In his seminal Drama from Ibsen to Brecht, Raymond Williams’s dismisses George Bernard Shaw’s Widowers’ Houses - the playwright’s 1892 play on the subject of “slum-landlordism” - as “a crude intrigue melodrama, mechanically contrived to be explicitly rhetorical about slums, and to involve everyone on the stage in a condonation of criminality.” The play, the critic contends, is “very thin stuff.” But such complaints aren’t borne out by Paul Miller’s strong, spry, swift production, just opened at the Orange Tree, which makes a good case for the play as a work of much greater interest and appeal than Williams’s remarks suggest.
The play, Shaw’s first, addresses the moral quagmire faced by the young Dr. Harry Trench, when he learns that the father of his fiancée makes his money from exploiting impoverished tenants. But as the drama weighs the perspectives of its protagonists – from the landlord Sartorius, the fiancée Blanche , the agent Lickcheese and Trench’s prissy chum Cokane - it gradually becomes apparent - in true ironical Shavian fashion – that Trench himself is much more deeply implicated in the exploitation than he would have imagined.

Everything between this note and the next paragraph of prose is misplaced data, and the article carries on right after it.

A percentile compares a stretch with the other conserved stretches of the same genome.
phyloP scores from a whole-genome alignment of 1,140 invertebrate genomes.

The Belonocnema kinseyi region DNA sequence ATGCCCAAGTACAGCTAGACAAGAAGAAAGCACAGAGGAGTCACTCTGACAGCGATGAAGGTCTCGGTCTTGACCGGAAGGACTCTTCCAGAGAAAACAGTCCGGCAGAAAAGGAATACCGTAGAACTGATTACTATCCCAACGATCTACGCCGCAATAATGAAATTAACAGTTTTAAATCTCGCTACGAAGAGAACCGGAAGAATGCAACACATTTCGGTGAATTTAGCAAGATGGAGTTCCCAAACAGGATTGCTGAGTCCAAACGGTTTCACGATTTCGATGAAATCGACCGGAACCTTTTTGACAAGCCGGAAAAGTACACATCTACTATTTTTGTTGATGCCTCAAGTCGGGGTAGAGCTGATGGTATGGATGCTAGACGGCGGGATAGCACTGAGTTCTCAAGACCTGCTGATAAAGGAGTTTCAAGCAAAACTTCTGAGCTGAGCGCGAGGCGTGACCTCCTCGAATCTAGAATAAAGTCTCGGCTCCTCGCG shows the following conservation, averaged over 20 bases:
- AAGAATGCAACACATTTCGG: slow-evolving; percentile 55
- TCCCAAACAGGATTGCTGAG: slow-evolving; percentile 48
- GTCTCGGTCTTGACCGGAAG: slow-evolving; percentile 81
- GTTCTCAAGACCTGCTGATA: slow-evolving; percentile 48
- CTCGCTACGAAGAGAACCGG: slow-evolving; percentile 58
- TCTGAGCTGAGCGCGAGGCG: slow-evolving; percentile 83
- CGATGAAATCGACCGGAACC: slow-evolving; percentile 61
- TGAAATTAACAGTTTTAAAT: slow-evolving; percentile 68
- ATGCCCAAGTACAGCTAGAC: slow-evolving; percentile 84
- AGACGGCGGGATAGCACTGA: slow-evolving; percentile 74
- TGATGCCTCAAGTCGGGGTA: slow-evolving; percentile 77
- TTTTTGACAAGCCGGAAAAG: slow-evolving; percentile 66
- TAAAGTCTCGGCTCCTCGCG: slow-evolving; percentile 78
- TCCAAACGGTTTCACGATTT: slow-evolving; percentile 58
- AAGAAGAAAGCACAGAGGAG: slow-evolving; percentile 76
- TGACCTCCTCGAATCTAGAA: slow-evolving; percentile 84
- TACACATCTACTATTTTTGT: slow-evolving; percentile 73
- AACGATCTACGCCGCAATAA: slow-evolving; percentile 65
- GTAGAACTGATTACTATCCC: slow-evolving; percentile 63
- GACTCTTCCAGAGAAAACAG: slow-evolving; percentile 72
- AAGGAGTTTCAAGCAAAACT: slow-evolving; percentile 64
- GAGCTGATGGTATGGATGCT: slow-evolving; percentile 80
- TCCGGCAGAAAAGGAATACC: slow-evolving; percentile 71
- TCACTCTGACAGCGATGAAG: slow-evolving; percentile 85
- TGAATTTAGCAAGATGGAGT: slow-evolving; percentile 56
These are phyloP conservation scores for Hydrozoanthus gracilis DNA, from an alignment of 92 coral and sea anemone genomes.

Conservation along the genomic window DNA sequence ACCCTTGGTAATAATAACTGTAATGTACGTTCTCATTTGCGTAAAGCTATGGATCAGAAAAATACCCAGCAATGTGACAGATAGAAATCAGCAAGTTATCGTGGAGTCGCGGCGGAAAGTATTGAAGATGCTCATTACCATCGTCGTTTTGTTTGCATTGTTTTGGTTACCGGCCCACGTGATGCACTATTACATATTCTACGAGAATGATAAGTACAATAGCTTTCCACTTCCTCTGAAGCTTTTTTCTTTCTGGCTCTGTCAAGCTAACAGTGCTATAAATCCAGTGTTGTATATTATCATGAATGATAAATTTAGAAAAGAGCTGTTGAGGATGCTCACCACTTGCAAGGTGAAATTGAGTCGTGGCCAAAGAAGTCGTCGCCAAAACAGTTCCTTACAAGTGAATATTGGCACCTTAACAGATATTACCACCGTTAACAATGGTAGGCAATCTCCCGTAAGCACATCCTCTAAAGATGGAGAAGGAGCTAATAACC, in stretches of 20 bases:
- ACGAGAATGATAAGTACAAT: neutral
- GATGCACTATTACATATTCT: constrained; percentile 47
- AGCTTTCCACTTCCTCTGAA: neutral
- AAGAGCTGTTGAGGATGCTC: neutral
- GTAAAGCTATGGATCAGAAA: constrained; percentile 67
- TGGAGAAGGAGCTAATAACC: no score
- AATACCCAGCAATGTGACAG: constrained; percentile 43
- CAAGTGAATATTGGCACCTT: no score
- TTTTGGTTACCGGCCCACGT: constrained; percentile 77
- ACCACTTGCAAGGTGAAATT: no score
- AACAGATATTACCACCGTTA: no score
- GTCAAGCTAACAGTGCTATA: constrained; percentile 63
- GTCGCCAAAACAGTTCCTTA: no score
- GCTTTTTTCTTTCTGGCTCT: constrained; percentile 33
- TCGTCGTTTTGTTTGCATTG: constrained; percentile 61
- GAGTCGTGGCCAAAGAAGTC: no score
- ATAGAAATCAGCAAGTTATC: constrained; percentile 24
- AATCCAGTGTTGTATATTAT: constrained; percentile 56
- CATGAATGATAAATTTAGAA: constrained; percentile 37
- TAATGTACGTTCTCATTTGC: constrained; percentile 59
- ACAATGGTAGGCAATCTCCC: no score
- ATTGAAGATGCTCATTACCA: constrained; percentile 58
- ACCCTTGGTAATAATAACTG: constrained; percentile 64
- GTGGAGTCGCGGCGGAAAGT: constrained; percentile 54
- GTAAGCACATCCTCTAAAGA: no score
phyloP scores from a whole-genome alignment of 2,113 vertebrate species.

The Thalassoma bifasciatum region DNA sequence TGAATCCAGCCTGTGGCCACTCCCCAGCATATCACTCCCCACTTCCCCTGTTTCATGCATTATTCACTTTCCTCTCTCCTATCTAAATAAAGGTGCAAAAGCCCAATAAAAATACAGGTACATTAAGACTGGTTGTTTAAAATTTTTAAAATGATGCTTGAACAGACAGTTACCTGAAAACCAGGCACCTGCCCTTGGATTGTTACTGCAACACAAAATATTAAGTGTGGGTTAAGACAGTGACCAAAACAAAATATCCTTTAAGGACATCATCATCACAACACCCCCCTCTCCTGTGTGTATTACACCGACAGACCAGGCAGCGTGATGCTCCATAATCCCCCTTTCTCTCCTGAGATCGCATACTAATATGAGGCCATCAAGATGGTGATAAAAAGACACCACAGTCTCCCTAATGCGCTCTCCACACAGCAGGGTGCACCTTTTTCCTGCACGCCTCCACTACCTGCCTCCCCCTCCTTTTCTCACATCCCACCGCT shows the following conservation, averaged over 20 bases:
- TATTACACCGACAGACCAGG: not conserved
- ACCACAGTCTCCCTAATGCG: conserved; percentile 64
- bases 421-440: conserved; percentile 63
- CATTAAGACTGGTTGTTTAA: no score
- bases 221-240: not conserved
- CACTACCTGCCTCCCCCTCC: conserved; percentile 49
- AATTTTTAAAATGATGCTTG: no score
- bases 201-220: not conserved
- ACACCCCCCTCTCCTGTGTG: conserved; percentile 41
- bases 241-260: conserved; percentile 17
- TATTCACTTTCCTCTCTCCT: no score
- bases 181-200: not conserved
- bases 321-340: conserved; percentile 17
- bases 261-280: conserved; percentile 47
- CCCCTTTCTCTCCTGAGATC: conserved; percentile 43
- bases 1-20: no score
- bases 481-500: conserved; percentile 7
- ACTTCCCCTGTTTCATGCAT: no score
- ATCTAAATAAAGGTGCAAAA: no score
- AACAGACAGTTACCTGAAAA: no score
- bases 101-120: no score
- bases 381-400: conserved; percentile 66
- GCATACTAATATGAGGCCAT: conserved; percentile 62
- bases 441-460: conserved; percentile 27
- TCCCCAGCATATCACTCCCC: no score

As an investigation of London’s housing problems, Widowers’ Houses doesn’t lack for timeliness or contemporary relevance. Starting out as highly mannered, epigram-heavy comedy of the English abroad (casually xenophobic and forever consulting their Baedekers), the piece gradually moves into darker territory, showing all of its characters to be motivated by financial concerns. The ironies aren’t subtle, but they are pointedly and thought-provokingly made, though the play trips up a little in its final stretch, which includes an unlikely transformation for one character.
Miller’s production finds exactly the right tonal balance for the first two Acts, though, and is aided by the efforts of a great cast. Patrick Drury’s Sartorious combines affability with quiet steeliness and menace to compelling effect. Stefan Adegbola does delicious high style comedy as the pompous Cokane, forever taking Trench to task for his lack of “taste” and “tact”. Alex Waldmann, as Trench, subtly shows sweetness and social conscience morphing into spinelessness. And Rebecca Collingwood makes an absolutely terrific professional debut as the pert, unpleasant Blanche, expressing her hatred of “the poor” and memorably turning on her maid (Lotti Maddox) with startling ferocity. Not a play without some flaws, then, but this is a fine, funny and intelligent production.Booking until 31 January. Further information here.